• The components shown in FIG. 2 and described herein need not be physically connected to one another since wireless communication among the various depicted components is permissible and intended to fall within the scope of the present invention.
  • FIG. 4 illustrates certain steps in an exemplary method 200 for converting a track log to a navigational route matched to known route in accordance with an exemplary embodiment of the present invention. The particular order of the steps illustrated in FIG. 4 and described herein can be altered without departing from the scope of the invention. For example, some of the illustrated steps may be reversed, combined, or even removed entirely.
  • The processing system 16 or other component of the electronic device 10 first accesses a series of geographical coordinates as depicted in step 202. The series of geographical coordinates may be, for example, a track log corresponding to the coordinates of points along a path over which the user has traveled. An exemplary track log starting at point A and ending at point B is shown in FIG. 6. The processing system may access the series of geographical coordinates from the memory 18 or may obtain them directly from the location determining component 12.
  • The processing system 16 may access the series of geographical coordinates when directed to by a user of the device. For example, a user may click on a “route creation” window, tab, or button on the user interface 20 to request to have a track log converted to a navigational route matched to a known road. Alternatively, the processing system 16 may access the series of geographical coordinates automatically based on some status of the device such as a current location of the device.
  • Once the series of geographical coordinates have been accessed, they are compared to the database of known paths in an attempt to find a known path, or combination of known paths, which matches the series of geographical coordinates as depicted in step 204. As explained in more detail below, with respect to FIG. 5, the processing system 16 attempts to match the series of geographical coordinates to a known road or road network when possible while preserving the position and shape of the geographical coordinates.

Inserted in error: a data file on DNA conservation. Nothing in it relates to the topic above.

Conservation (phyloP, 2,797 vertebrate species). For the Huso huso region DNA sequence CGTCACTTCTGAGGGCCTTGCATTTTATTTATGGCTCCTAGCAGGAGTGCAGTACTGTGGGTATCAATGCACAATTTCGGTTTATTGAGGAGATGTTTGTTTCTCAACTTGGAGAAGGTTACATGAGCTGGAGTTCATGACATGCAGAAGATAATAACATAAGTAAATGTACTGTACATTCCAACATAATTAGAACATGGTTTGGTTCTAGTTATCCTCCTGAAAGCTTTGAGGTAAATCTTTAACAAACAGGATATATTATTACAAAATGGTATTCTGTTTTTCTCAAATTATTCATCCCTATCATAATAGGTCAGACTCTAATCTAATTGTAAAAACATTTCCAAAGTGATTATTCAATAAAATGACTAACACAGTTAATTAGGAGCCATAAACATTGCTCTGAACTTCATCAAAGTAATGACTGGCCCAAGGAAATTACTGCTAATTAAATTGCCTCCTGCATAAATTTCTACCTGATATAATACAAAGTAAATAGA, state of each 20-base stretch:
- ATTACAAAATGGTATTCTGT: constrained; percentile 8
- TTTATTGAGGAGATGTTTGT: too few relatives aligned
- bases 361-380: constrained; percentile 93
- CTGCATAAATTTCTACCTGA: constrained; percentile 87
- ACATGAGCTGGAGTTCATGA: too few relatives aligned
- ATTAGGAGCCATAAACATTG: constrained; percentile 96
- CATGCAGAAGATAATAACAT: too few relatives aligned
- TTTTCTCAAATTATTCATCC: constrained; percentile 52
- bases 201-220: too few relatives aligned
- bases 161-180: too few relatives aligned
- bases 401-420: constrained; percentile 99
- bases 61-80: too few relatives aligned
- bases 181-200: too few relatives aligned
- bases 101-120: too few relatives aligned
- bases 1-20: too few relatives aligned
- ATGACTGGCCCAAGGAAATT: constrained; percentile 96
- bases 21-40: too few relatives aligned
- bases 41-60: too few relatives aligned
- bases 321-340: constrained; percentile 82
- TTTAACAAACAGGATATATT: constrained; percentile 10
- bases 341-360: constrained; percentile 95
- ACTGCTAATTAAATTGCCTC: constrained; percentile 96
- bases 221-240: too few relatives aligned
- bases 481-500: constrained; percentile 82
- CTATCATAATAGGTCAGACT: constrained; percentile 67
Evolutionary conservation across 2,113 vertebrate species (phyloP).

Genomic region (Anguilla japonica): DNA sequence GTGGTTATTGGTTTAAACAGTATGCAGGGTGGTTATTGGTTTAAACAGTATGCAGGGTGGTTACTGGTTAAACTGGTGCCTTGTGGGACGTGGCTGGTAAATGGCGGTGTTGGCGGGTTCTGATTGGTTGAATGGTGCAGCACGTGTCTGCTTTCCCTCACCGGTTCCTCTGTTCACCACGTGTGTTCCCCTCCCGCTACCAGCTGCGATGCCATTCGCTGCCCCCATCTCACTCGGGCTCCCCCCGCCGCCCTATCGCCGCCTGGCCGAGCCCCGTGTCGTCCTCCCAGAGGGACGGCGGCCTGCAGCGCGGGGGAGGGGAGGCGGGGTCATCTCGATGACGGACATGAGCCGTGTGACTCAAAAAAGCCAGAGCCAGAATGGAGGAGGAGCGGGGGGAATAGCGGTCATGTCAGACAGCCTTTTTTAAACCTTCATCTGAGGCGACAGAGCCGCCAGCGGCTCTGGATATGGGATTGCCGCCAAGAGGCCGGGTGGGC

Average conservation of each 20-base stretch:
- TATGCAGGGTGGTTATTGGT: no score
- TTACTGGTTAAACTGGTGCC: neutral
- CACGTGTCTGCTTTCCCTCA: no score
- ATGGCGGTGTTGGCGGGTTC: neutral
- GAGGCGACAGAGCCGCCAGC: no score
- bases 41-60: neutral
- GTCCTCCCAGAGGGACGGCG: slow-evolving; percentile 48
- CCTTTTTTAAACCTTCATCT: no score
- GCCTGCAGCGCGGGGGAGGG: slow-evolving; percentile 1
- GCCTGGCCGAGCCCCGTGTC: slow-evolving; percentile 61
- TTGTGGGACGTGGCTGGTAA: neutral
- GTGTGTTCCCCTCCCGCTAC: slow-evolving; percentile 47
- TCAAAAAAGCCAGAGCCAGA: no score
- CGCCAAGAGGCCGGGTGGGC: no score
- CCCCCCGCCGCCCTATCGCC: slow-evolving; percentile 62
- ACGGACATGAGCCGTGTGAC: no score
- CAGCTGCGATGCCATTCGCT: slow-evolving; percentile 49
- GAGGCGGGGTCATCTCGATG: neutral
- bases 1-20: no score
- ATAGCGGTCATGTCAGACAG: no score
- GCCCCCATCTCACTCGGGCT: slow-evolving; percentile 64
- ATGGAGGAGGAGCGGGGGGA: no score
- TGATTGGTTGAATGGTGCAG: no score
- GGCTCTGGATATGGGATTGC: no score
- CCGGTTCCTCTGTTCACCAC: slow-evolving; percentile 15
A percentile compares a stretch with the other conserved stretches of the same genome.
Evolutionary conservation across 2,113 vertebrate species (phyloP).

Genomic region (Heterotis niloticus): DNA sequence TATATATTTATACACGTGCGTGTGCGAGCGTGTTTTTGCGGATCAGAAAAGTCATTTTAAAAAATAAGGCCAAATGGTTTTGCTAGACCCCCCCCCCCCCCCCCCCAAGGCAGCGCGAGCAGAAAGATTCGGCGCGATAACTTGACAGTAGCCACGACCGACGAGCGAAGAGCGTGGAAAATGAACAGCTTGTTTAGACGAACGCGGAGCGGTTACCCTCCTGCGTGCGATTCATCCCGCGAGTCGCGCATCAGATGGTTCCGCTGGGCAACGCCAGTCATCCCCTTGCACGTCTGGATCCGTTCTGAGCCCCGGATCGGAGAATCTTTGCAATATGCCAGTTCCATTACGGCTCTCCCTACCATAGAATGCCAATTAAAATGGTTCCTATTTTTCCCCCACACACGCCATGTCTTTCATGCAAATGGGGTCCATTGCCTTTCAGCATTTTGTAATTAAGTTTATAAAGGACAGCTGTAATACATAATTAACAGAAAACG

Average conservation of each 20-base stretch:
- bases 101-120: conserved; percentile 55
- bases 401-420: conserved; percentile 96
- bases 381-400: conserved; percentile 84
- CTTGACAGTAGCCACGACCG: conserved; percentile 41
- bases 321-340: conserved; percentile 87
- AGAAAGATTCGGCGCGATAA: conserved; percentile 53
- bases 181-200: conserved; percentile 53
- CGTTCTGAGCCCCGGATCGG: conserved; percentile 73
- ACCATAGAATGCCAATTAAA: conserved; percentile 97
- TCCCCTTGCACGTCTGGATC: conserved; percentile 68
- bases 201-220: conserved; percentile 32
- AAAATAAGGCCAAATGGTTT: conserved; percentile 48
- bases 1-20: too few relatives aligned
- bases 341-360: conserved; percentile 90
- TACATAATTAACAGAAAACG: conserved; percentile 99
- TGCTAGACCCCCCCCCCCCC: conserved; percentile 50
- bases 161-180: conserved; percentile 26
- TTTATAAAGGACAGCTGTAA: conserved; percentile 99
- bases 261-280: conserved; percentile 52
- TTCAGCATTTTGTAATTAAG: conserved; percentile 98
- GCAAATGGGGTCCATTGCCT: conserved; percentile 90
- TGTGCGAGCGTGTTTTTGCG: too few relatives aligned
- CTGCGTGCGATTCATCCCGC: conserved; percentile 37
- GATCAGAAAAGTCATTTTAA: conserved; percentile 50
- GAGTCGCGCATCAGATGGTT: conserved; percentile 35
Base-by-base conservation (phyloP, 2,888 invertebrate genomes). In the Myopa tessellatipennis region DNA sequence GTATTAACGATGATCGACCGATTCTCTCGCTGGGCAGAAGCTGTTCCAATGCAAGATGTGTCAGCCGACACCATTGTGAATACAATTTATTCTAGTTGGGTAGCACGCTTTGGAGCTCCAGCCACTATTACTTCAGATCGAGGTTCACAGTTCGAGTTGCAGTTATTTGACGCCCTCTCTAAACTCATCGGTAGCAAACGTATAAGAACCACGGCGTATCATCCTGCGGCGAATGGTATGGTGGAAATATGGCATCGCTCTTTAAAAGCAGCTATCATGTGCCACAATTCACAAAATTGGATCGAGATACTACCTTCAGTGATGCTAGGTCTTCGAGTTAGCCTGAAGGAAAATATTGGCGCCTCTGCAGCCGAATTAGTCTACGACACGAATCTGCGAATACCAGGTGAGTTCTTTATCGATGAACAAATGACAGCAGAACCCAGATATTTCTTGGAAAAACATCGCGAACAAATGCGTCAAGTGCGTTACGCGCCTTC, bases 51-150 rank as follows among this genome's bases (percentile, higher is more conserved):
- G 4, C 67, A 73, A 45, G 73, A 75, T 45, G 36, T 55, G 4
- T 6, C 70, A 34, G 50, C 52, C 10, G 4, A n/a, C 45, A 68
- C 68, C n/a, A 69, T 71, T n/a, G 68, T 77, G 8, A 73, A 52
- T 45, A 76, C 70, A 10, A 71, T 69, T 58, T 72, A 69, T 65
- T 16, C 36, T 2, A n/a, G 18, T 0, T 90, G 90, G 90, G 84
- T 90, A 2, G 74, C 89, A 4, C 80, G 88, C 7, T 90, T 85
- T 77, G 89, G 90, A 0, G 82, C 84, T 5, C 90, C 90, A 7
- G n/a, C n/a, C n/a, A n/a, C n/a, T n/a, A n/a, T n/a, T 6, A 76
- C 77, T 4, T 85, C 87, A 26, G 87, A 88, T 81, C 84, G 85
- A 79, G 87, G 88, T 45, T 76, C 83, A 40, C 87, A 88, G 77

• The known path or paths which match the series of geographical coordinates are then displayed on the display as shown in step 206. For example, a road or road network which matches the coordinates may be displayed on a map page of the device. The series of geographical coordinates may also be superimposed over the matching road network.
  • The processing system then creates and displays a route and/or other navigational information that assists the user in following the matching road or road network or other matched path or paths as depicted in step 208. Preferably, the resulting route generally preserves the position and shape of the original track log, but is matched to a road network where possible. FIG. 7 illustrates an exemplary display showing a route matched to the track log shown in FIG. 6 and navigational information shown along the route. The navigational information may include, for example, turn-by-turn instructions, heading arrows, or the like.
  • The device may then navigate the user along the displayed route as depicted in step 210. To do this, the processing system may continuously determine the current location of the device and then instruct the user when and where to turn in order to closely follow the route. For example, as shown in FIG. 7, the device may display the instructions “Drive 0.4 miles then enter Roundabout”, “Enter Roundabout, take 3rd exit”, and “Enter Roundabout take 2nd exit” when the location determining component determines that the device is at particular locations along the displayed route.
  • The processing system 16 may also cause at least a portion of the route and optionally the navigational information to be stored in memory 18 such as an internal memory or a removable memory (e.g., an SD card, or the like). The generated route and navigation information may be stored directly to memory when created or saved to memory after being displayed to the user (and/or navigated). Additionally, once determined, at least a portion of the route may be shared with other electronic devices. For example, the route, or portion thereof, may be stored on a removable memory and transferred from the electronic device 10 to one or more second electronic devices. Alternatively, the route, or portion thereof, may be transmitted between the electronic device 10 and a second electronic device via a wired or wireless connection (e.g., WiFi (802.11), Wi-Max, Bluetooth™, ultra-wideband, infrared, cellular telephony, radio frequency, or the like).